MINNEAPOLIS, March 10 (UPI) -- A U.S.-led team of scientists says it has determined a technique called DNA barcoding provides a much faster way to study the spread and diet of insects.
DNA barcoding involves the identification of species from a short DNA sequence. Using that technique, researchers including University of Minnesota Associate Professor George Weiblen said they studied populations of numerous moth and butterfly species across Papua New Guinea.
Weiblen said DNA barcoding is of particular interest in Papua New Guinea, a country slightly larger in size than California with an insect diversity more than three times that of the United States.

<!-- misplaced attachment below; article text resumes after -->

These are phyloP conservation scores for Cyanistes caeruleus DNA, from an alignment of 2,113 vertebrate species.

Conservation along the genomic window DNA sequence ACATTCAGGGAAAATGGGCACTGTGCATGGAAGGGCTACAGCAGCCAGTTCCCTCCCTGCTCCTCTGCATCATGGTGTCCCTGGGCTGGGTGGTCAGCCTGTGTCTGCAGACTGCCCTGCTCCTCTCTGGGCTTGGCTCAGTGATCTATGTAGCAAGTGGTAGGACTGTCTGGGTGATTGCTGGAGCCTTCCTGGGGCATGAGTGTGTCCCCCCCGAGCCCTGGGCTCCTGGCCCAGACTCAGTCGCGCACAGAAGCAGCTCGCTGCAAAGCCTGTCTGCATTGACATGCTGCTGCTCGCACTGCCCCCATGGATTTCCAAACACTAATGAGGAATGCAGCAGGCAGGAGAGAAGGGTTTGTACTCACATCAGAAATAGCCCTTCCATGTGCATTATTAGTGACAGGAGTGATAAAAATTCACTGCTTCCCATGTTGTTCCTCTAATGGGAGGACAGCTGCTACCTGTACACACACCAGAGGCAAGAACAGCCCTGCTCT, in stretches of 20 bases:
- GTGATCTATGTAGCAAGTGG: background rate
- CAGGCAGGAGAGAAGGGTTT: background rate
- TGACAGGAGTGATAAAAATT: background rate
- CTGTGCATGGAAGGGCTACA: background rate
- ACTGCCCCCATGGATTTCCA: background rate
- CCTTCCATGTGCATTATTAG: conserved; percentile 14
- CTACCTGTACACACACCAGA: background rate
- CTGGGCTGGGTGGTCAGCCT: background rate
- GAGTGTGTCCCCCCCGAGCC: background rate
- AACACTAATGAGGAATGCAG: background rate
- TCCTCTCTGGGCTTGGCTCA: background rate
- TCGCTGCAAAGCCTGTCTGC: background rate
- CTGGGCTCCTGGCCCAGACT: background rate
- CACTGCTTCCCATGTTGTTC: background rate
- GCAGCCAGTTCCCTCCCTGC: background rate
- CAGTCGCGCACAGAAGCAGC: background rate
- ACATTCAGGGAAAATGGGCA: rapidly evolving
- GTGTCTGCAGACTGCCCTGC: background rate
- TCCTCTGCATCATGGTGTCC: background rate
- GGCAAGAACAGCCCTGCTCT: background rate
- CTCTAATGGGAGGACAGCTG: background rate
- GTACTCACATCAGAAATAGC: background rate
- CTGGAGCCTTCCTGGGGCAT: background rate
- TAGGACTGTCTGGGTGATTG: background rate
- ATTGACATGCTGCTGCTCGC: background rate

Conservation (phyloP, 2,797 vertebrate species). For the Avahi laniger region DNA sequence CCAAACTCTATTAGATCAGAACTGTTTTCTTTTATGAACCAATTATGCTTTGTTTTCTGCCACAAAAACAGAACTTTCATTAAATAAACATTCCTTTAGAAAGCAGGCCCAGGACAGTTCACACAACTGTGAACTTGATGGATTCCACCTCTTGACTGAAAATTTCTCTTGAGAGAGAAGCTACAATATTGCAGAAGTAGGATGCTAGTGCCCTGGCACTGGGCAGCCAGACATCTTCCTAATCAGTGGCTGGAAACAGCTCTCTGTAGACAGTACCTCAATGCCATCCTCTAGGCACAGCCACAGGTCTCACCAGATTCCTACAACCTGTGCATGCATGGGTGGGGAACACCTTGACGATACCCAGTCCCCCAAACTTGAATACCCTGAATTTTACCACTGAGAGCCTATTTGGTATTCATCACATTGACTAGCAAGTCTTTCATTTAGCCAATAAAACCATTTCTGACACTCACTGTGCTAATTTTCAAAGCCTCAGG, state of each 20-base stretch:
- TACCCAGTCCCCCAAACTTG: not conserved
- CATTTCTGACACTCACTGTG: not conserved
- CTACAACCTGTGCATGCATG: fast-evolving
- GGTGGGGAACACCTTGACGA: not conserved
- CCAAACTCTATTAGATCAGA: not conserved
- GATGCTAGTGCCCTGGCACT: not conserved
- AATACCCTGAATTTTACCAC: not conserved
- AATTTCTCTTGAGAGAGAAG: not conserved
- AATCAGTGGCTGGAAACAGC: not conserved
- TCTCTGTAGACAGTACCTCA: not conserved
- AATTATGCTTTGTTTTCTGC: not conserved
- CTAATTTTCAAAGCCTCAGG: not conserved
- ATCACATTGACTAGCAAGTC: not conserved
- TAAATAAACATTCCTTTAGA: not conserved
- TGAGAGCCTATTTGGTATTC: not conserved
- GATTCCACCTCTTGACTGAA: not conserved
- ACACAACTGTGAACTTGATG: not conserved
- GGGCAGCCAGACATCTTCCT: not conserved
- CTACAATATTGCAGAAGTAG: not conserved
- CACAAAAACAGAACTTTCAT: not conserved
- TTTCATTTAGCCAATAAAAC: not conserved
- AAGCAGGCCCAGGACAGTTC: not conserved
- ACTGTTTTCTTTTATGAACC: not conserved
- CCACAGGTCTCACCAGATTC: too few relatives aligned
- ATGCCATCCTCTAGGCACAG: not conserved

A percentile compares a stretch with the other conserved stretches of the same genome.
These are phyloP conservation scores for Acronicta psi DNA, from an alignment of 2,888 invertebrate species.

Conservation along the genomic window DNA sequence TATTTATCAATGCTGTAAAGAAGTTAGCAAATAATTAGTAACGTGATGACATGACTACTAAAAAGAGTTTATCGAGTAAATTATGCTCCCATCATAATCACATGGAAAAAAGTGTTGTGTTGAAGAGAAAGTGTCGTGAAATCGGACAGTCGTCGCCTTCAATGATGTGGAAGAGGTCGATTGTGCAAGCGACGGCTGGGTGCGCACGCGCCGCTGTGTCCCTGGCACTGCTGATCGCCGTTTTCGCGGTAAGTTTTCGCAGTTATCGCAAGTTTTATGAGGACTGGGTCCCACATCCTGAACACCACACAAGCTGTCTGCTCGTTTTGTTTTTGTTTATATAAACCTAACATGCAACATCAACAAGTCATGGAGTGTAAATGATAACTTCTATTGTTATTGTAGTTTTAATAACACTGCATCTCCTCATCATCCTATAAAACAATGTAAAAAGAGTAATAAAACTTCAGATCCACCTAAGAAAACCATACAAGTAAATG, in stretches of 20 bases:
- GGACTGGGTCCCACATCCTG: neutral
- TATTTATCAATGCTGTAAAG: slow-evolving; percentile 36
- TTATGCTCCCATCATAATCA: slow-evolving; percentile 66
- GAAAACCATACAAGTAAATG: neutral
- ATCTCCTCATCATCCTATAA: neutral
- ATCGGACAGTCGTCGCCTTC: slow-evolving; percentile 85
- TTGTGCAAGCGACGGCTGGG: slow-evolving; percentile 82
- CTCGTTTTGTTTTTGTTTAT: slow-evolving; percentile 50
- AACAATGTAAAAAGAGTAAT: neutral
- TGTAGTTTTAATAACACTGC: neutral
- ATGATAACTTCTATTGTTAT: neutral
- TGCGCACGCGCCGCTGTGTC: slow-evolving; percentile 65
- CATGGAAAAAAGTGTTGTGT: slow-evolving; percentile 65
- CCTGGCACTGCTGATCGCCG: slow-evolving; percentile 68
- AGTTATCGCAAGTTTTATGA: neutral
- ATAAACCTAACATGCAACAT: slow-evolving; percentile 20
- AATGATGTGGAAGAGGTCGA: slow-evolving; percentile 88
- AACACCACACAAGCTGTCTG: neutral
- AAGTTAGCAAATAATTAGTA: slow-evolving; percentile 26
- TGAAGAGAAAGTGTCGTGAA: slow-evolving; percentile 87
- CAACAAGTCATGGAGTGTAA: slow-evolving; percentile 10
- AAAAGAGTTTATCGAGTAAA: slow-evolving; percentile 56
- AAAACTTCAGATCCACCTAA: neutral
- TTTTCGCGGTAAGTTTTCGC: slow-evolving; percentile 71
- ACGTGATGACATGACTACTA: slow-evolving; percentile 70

"New Guinea is one of those special places on Earth where we know very little about its biodiversity. This rich natural environment is increasingly threatened by economic development, and I'm concerned about how much biodiversity might be lost before we've had a chance to understand it," Weiblen said. "DNA barcoding helps to increase the pace of discovery."
The study that included scientists from the Smithsonian Institution, the University of Minnesota, Canada's University of Guelph, and the University of South Bohemia in the Czech Republic was published in the March 1 early online edition of the Proceedings of the National Academy of Sciences.